Now jump to India and notice the huge number of small shopkeepers & store owners that dominate retail sales. Yes, these may not be efficient and many people might prefer Amazon & Walmart-Flipkart. But the small shop keepers have a huge lobby and this lobby is a big part of BJP’s base. And now they are in revolt. So it should surprise no one that the Indian Government is finalizing policies that will take away some of Amazon-Flipkart’s advantages and make the shop keeper lobby more competitive. 

Then you have the big national security issue. Both Amazon & Walmart, along with MasterCard & Visa, keep & process Indian data outside India, a big security issue for the Indian Government.

Combine these two and what do you have? An entry point for India’s biggest barracuda, Reliance & its CEO, Mukesh Ambani. This Friday, Ambani announced a new commerce platform, a partnership between Reliance retail subsidiary and its Jio telecom unit. Ambani was the last to enter India’s competitive cell phone business. And he virtually destroyed the pricing model as he entered. By pricing his data services very cheaply on his high speed 4G network, Jio has already got 250 million subscribers. This week’s results showed a 51% increase in revenue to Rs, 104 billion. This did not come cheap. Reliance has reportedly invested $30 billion in the telecom business.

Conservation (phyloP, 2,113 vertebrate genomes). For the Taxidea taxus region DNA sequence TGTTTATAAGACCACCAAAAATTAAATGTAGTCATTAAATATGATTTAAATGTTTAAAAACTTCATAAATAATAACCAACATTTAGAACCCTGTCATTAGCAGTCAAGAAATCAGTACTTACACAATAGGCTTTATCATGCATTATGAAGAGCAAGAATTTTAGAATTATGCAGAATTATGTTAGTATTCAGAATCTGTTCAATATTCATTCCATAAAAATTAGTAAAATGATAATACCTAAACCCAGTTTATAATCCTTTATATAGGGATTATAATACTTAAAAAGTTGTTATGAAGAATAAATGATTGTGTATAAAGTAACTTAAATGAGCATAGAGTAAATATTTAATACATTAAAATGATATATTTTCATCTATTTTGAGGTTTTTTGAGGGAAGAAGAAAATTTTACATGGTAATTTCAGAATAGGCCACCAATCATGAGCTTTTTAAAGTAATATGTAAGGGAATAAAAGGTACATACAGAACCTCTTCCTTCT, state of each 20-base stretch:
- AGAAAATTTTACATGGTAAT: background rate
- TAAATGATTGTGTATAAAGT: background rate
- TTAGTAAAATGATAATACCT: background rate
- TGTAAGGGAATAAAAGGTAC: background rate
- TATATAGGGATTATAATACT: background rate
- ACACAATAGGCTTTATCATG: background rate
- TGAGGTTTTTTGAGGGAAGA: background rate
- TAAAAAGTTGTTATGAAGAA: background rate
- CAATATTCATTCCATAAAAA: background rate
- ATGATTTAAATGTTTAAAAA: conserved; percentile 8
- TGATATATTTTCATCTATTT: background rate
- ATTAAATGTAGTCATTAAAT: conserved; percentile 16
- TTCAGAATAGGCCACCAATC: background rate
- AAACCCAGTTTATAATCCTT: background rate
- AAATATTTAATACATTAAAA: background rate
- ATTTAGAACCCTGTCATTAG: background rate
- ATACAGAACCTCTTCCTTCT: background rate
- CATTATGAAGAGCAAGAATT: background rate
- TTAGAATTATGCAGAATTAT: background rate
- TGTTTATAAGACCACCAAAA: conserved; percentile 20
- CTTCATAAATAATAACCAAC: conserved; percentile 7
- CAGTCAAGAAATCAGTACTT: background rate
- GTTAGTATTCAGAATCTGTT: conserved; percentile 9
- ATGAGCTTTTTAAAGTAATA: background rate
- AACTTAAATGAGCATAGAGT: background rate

This week, Ambani launched a broadside against Amazon & Walmart by proclaiming

  • “[Mahatma Gandhi] led India’s movement against political colonisation, … Today, we have to collectively launch a new movement against data colonisation. … India’s data must be controlled and owned by Indian people — and not by corporates, especially global corporations …we will have to migrate the control and ownership of Indian data back to India.”